Course of Theoretical Physics

Lev Landau (Vol. 1–3, 5–8) Evgeny Lifshitz (Vol. 1–10) Vladimir Berestetskii (Vol. 4) Lev Pitaevskii (Vol. 4, 9–10)


Billon is 10910^9 in English, Portuguese, and Greek -"Mil millones" in Spanish. But, It's 101210^{12} in Spanish -trillion in English.


1. v=v0+at\quad v=v_0+at \quad, falta el desplazamiento (Δx\Delta x)

2. Δx=(v+v02)t\quad {\Delta x}=(\dfrac{v+v_0}{2})t, falta la aceleracion (a)(a)

3. Δx=v0t+12at2Δx=v_0​t+\dfrac{1}{2}at^2, falta v

4. v2=v02+2a\quad v^2=v_0^2+2a, falta t

Kinetic and Static Friction

Example 1.

Typical surfaceCoefficient of static frictionCoefficient of kinematic friction
Wood0.25 - 0.50.2
Glass0.4 - 10.4

Circular Motion Dynamics

Resistive forces

When a solid object moves through a fluid (liquid or gas) it will experience a resistive force, called the drag force, opposing its motion. This force depends on both the properties of the object and the properties of the fluid. It also depends on the the density, viscosity, and compressibility of the fluid.

Resistive forces - low speed case

Linear momentum

Linear momentum is a vector quantity, product of an object's mass and velocity. Also called “momentum” for short. Momentum describes the amount of mass in motion.

How momentum and net force are related

Forces cause a change in momentum, but momentum does not cause a force. The bigger the change in momentum, the more force you need to apply to get that change in momentum.


Impulse (symbolized by J or Imp) is the integral of a force, F, over the time interval, t, for which it acts. Since force is a vector quantity, impulse is also a vector quantity. Impulse applied to an object produces an equivalent vector change in its linear momentum, also in the same direction.

Angular force


Torque, moment, moment of force, rotational force, or "turning effect" (τ) is a measure of the force that can cause an object to rotate about an axis -Newtons*meters, no joule. An object at rest remains at rest (not rotating); an object rotating, continues to rotate with constant angular velocity; unless acted on by an external torque.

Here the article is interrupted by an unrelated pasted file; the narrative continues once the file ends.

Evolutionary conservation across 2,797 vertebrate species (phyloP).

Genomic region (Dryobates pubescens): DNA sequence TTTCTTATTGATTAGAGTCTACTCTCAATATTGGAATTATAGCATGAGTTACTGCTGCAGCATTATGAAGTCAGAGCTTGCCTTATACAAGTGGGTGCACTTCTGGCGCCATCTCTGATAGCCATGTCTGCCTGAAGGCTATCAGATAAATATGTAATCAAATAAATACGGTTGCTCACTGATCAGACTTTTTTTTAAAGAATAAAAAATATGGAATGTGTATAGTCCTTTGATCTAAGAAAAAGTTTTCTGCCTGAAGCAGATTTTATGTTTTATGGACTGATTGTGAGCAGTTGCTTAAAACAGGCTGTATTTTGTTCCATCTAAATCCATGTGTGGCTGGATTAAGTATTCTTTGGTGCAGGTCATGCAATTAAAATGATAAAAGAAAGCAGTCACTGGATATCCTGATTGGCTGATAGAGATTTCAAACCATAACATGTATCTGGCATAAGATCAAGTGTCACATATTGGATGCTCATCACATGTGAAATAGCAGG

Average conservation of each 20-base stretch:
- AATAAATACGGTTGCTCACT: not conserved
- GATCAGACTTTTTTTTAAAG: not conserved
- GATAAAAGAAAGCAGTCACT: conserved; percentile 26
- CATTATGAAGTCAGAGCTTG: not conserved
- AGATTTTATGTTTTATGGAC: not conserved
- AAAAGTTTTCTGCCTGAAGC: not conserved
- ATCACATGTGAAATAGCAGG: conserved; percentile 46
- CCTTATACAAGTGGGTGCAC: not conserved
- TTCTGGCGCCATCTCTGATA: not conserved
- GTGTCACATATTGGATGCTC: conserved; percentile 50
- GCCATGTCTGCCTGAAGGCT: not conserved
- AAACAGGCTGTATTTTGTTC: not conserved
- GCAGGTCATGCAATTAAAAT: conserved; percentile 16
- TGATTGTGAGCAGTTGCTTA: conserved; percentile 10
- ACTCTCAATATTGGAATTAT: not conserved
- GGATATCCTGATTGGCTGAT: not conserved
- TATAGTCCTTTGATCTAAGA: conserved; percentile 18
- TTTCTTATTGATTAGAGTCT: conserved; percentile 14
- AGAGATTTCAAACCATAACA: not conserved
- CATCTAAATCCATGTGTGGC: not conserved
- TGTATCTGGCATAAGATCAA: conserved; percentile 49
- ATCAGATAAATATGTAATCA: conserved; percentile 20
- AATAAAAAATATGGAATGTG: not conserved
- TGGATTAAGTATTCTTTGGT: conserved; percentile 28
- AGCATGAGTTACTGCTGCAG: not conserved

torque=moment of inertia× angular acceleration\text{torque}=\text{moment of inertia} \times \text{ angular acceleration}

One can calculate the torque exerted by a force around an axis of rotation via

torque=force×lever arm\text{torque} = \text{force} \times \text{lever arm}
    torque is the torque, in Newton-meters
    force  is the force applied, in Newtons
    a lever arm is the "effective distance" from the point 
    of force to the axis of rotation
τ=r×F,τ=rFsin(θ)n\tau = r \times F, \tau= ||r|| ||F||sin(\theta)n
Thus, a bi-plane τ=Flsin(θ)=Fb\text{Thus, a bi-plane } \tau= |F||l|sin(\theta)=Fb
Interesting result: τ=Flsin(π/2)=Fl\text{Interesting result: }\tau= |F||l|sin(\pi/2)=|F||l|

Just as a force is what causes an object to accelerate in linear kinematics, torque is what causes an object to acquire angular acceleration.

Torque is a vector quantity. The direction of the torque vector depends on the direction of the force on the axis.

Anyone who has ever opened a door has an intuitive understanding of torque. When a person opens a door, they push on the side of the door farthest from the hinges. Pushing on the side closest to the hinges requires considerably more force. Although the work done is the same in both cases (the larger force would be applied over a smaller distance) people generally prefer to apply less force, hence the usual location of the door handle.

Rotational Equilibrium

Worked examples

  1. Una clavadista de 582 N de peso esta en la punta de un trampolín uniforme de 4.48m y de 142 N. El trampolín esta sostenido por dos pedestales separados una distancia de 1.55m. Calcule la fuerza de compresión en los dos pedestales.


  1. We draw diagrams.

First, the effective distance is L=4.48m. Thus, La=0, La=1.55m...

Second, gravity center is L/2=2.24m by uniform springboard.

  1. We'll use Newton's laws:
  1. Solve for Fb.
    τ=0 by rotational equlibrium\sum{\tau}=0 \text{ by rotational equlibrium}
    (FaLa)+(FbLb)(WpLp)(WL)=0, by θ=pi/2 and this is bi-plane(F_aL_a)+(F_bL_b)-(W_pL_p)-(WL)=0, \text{ by } \theta=pi/2 \text{ and this is bi-plane}
    0+(1.55m×Fb)(2.24m×142N)(4.48m×582N)=00+(1.55m\times F_b)-(2.24m\times 142N)-(4.48m\times 582N)=0

    3. Solve for Fa

    Fy=0 by translational equilibrium\sum{F_y}=0 \text{ by translational equilibrium}

    2. Two identical uniform frictionless spheres, each of weight W. Rest at the bottom of a fixed container. The line of centers of the spheres makes an angle θ with the horizontal. What is the magnitude of the force exerted on the spheres by the container bottom? What is the magnitude of the force exerted on the spheres by one side of the container? What is the magnitude of the forces exerted on the spheres by one another?

    1. We draw free-body diagrams.

    1. Modelling each shephere.

      Upper sphere.

      Fx=N2cos(θ)N1=0(I)\sum F_x =N_2cos(\theta)-N_1=0(I)
      Fy=N2sin(θ)W=0(II)\sum F_y = N_{2}sin(\theta)-W=0(II)

    Lower shpere.

    Fx=N1N2cos(θ)=0(III)\sum F_x=N_1-N_2cos(\theta)=0(III)
    Fy=N3WN2sin(θ)=0(IV)\sum F_y = N_3-W-N_2sin(\theta)=0(IV)
    1. Solve for N3N_3 in terms W (Spheres to bottom container).
      N2sin(θ)=W(II)N_2sin(\theta)=W (II)
    1. Solve for N1N_1 in terms W (Shperes to one side of the container).
    1. Solve for N2N_2 in terms W (Spheres by one another).